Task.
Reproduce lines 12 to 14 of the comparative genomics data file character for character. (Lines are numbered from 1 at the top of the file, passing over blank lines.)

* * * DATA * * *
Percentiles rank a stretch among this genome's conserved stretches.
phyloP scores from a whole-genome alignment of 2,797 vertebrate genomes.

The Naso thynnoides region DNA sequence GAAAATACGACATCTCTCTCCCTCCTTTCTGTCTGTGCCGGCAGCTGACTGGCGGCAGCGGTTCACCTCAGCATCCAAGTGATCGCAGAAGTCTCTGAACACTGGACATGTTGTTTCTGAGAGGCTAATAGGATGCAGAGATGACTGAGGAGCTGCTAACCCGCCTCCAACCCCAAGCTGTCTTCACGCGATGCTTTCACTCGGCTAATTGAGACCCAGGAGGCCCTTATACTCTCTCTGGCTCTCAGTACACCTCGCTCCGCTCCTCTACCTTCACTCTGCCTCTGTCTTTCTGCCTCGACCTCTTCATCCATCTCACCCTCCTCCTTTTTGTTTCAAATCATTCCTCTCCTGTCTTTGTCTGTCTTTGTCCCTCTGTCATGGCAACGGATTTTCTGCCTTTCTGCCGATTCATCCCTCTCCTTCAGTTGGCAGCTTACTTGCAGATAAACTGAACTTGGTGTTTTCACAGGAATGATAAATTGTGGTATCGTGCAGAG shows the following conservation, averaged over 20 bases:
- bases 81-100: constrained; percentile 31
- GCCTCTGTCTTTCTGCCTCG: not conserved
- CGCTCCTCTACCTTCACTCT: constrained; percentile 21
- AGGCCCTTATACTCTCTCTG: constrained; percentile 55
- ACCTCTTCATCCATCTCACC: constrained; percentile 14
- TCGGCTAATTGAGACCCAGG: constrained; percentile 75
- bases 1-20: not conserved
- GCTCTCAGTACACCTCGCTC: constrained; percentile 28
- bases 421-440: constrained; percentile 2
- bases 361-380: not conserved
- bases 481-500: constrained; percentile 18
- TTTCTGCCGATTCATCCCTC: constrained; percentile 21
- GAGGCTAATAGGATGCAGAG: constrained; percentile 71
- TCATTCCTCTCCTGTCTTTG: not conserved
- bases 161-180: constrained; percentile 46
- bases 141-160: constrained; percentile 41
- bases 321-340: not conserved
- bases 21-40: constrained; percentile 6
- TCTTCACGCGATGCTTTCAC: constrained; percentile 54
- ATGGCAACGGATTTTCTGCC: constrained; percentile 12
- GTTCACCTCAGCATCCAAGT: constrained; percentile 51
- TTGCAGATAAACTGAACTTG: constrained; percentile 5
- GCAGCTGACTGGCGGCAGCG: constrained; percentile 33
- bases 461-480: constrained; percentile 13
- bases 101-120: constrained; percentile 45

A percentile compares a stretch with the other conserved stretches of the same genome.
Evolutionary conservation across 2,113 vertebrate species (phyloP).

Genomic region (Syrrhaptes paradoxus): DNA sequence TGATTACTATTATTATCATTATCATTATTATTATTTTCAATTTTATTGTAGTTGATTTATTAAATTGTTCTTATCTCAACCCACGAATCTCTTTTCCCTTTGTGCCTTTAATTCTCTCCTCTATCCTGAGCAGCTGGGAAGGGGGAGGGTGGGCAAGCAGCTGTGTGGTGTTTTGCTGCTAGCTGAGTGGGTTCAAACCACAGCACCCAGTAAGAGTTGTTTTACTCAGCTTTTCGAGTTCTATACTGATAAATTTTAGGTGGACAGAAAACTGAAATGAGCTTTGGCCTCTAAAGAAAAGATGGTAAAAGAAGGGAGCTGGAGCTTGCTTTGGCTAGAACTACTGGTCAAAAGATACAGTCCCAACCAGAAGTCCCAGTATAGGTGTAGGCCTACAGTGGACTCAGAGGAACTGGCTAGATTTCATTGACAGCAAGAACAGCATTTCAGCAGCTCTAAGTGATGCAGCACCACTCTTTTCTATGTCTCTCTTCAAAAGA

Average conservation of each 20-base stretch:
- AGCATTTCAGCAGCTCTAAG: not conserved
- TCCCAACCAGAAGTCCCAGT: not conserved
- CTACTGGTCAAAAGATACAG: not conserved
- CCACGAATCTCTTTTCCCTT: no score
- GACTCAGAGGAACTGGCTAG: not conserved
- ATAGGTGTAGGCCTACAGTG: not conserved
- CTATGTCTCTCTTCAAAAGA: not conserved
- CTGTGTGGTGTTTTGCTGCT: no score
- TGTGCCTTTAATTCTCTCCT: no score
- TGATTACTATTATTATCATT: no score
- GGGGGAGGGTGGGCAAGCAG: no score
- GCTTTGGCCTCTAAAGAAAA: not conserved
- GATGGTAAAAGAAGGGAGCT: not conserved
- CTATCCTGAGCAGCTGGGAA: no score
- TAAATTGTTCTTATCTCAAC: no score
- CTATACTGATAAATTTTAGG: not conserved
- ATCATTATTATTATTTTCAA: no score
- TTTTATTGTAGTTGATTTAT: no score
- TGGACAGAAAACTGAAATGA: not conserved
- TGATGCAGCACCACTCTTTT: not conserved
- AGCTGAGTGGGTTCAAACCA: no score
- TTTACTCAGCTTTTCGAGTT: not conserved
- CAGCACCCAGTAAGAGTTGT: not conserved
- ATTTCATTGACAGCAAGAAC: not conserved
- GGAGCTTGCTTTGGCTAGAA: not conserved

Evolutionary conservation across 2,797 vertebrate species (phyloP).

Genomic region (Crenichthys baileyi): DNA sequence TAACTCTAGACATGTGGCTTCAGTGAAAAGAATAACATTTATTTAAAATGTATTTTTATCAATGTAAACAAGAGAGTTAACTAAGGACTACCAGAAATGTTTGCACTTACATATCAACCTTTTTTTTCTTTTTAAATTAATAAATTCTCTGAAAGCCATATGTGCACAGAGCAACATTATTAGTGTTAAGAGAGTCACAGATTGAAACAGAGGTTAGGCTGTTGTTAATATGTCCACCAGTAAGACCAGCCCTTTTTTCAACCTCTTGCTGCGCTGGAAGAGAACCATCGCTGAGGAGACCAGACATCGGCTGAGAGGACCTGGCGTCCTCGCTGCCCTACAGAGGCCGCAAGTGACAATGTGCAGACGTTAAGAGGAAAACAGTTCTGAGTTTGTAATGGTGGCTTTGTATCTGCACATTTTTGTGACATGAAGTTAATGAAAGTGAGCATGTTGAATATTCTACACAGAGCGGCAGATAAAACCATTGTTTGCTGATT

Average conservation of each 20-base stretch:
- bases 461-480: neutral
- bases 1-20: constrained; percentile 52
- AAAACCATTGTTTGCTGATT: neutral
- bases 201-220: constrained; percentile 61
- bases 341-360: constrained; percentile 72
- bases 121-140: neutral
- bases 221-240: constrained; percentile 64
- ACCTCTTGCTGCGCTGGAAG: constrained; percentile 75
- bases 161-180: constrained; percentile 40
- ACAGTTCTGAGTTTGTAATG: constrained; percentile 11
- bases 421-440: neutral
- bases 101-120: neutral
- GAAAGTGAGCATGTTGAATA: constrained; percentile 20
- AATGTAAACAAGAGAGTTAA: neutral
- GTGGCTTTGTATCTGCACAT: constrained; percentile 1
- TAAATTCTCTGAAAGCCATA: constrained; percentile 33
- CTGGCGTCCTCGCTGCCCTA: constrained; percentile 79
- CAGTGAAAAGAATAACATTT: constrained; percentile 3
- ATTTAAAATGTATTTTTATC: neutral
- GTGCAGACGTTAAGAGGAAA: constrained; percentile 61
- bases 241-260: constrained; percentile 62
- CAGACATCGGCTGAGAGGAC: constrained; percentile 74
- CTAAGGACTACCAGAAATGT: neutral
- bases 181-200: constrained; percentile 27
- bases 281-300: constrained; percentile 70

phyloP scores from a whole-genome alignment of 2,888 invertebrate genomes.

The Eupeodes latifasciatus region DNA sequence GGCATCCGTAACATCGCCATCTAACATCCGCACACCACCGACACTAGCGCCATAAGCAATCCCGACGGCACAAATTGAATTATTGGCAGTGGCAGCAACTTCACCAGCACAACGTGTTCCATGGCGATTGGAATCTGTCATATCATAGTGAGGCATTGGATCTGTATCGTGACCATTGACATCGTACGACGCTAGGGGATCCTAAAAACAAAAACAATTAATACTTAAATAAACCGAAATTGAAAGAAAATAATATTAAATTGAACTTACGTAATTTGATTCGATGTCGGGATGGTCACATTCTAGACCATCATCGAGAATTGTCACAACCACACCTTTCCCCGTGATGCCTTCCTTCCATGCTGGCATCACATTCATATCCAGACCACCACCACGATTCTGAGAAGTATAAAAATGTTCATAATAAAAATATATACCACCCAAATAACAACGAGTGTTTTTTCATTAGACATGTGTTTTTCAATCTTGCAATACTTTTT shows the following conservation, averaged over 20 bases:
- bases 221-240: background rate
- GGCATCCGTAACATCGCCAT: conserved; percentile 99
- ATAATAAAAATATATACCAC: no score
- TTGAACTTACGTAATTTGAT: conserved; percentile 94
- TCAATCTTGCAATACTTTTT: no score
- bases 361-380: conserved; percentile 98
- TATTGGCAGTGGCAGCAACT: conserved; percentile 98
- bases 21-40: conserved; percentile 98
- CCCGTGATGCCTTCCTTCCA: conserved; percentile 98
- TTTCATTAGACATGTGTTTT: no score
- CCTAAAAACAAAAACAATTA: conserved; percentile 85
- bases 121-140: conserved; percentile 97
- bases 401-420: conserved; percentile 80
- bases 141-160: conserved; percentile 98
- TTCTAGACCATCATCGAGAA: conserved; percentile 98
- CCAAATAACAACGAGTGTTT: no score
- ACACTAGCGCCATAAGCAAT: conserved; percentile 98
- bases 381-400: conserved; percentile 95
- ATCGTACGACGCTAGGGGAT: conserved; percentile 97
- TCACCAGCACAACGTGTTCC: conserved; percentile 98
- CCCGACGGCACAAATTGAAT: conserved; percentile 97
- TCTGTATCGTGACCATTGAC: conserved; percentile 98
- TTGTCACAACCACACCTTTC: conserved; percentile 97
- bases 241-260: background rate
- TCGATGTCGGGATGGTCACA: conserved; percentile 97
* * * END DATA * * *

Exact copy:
- bases 421-440: constrained; percentile 2
- bases 361-380: not conserved
- bases 481-500: constrained; percentile 18